Act One presents the audience with Priestley's understanding of the middle classes, of this time, through the life of the Birlings, very accurately, and sets the stage for this moralistic mystery to be played out. J.B. Priestley was writing the play for a middle class audience and was trying to speak up for the working class by showing how the Birlings and Gerald Croft were all involved in making a young working class girl's life a misery. Priestley wants to show us that we have a responsibility to others to act fairly and without prejudice and that we do not live in isolation. Our actions affect others. This is the concept of collective responsibility. Priestley says, 'things could really improve if only people were to become more socially responsible for the welfare of others'. We have to confront our mistakes and learn from them Act One begins the process of inspection into beliefs and morals for both the audience and the characters. In my opinion, in the writing of this play, Priestley's aim was to make us think, to make us question our own characters and beliefs. He wanted to show us that we can change, and we can decide which views we side with. He wanted us to ask ourselves if we wanted to be a Sheila or a Sybil, an Eric or an Arthur. Priestley wanted the audience to learn from the mistakes of the Birlings. Priestley wanted to make a difference in the way people think. The play gives the audience and society as a whole, time to change their actions towards others. That is, before an Inspector calls on you, to warn you that if the lesson is not learnt, it will be taught in "blood and fire and in anguish." Emily Capes ...read more.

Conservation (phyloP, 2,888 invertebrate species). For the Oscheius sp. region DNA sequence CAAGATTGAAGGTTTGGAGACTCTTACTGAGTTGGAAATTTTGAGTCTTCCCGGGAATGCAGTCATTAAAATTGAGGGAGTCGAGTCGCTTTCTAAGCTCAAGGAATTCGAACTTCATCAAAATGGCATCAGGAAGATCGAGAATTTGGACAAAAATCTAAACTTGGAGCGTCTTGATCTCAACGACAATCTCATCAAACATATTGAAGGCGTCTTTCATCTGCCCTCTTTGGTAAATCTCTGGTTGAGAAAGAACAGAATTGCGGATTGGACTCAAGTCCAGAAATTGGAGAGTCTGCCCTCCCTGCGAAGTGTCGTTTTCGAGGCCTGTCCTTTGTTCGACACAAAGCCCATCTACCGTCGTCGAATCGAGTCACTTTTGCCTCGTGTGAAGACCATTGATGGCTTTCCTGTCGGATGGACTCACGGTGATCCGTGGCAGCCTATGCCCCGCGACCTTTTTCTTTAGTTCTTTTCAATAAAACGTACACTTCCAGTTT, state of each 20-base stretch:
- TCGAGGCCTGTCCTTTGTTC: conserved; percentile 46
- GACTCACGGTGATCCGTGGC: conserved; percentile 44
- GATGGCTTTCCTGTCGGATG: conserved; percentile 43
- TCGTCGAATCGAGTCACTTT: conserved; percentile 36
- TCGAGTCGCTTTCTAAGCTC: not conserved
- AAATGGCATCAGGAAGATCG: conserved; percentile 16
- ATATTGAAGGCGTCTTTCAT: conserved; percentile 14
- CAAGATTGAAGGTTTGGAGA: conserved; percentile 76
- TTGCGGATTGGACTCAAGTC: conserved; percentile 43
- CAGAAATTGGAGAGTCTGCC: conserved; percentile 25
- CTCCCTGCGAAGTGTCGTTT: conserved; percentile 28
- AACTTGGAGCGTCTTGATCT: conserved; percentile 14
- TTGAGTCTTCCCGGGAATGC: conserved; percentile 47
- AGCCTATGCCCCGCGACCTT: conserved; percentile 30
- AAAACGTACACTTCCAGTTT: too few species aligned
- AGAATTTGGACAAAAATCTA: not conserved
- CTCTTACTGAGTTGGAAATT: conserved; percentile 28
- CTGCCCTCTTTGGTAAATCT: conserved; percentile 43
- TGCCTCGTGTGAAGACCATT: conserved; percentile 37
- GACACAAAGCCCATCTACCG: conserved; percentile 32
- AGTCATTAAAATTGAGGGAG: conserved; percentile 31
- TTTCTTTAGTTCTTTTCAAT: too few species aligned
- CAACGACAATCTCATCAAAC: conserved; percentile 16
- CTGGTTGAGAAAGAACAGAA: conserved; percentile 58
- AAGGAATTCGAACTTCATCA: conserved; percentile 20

The above preview is unformatted text

This student written piece of work is one of many that can be found in our GCSE J.B. Priestley section.

Found what you're looking for?

  • Start learning 29% faster today
  • 150,000+ documents available
  • Just £6.99 a month

Not the one? Search for your essay title...
  • Join over 1.2 million students every month
  • Accelerate your learning by 29%
  • Unlimited access from just £6.99 per month

See related essaysSee related essays

Related GCSE J.B. Priestley essays

  1. In what ways does Priestley explore responsibility in An Inspector Calls?

    This is the reaction JB Preistley wanted to get from his audience. He wanted people to feel sympathy and care for each other and take responsibility for their actions. A successful method that priestly explores responsibilty is the effect of WWI.

  2. Discussthe role of the Inspector in the play 'An Inspector Calls'

    understand his point and puzzle about how this could possibly have happened to them. This shows Gerald's awareness and intelligence at this point of the play. To verify that his point is true, Gerald then makes a phone-call to the Infirmary, beforehand stating, "Either there's a dead girl there or there isn't."